(Bulgarian: Antoni Pyotrovski; 1853-1924) was a Polish Romanticist and Realist painter.
Piotrowski was born in Nietulisko Duże in 1853 near Kunew, then in the Russian Empire (today in Poland), to a sheet iron worker. From 1869 on, Piotrowski studied painting with professor Wojciech Gerson. From 1875 to 1877 he was tutored in Munich by Wilhelm Lindenschmit the Younger and from 1877 to 1879 his teacher was Jan Matejko of the Academy of Fine Arts in Krakew.
In 1879, Piotrowski arrived to the newly-liberated Principality of Bulgaria as a correspondent of the British issues The Graphic and The Illustrated London News and the French Illustration and Le Monde Illustre. He moved to Paris only to return to Bulgaria in 1885 to join the Serbo-Bulgarian War as a Bulgarian volunteer. For his merits during the fighting he was honoured with an Order of Bravery.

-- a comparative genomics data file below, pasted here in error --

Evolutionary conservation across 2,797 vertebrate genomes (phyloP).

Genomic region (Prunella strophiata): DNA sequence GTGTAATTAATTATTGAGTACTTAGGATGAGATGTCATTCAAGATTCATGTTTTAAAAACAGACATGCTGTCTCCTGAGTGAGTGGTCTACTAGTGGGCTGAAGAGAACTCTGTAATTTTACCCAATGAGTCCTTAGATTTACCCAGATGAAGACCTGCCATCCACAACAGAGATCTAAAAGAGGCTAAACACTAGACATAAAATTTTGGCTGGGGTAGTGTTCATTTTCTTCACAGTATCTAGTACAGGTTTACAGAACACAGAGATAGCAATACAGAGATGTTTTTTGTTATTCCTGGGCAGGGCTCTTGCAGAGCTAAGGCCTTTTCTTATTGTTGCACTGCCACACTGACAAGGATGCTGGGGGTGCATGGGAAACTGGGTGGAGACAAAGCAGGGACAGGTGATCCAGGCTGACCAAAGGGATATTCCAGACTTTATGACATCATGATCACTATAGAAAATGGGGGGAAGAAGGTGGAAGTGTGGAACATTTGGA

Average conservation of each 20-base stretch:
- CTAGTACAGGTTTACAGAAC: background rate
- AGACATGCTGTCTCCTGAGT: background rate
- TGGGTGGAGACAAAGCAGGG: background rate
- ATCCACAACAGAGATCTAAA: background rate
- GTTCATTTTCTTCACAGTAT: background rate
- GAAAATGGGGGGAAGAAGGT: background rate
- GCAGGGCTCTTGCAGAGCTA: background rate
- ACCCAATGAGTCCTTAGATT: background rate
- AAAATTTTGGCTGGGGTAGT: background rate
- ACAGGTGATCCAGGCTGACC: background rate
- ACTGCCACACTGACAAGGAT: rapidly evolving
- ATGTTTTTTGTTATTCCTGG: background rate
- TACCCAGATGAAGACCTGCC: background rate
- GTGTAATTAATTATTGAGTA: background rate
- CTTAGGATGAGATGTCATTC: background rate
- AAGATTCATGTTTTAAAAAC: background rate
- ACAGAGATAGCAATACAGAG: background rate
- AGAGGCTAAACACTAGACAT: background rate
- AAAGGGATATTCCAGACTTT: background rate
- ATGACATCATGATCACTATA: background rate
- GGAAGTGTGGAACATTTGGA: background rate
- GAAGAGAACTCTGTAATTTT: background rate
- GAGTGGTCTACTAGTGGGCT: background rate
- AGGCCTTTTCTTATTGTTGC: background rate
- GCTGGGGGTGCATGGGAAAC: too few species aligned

During his time in the Bulgarian Army Piotrowski painted the Battle of Slivnitsa, the storming of Tsaribrod and the Bulgarian entry in Pirot. All his nine military works were purchased by the Bulgarian state and are exhibited in the National Museum of Military History in Sofia. He also published graphics from the war in various Western European illustrated issues. Among his works were also portraits of Bulgarian princes (knyaze) Alexander of Battenberg and Ferdinand of Saxe-Coburg-Gotha; Piotrowski was awarded an Order of Civil Merit by the latter.
Piotrowski returned to Bulgaria in 1889: he visited Batak and painted his epic canvas The Batak Massacre. This painting of his won an award at the Plovdiv Fair in 1892. In 1900 Piotrowski returned to Poland and settled in Warsaw.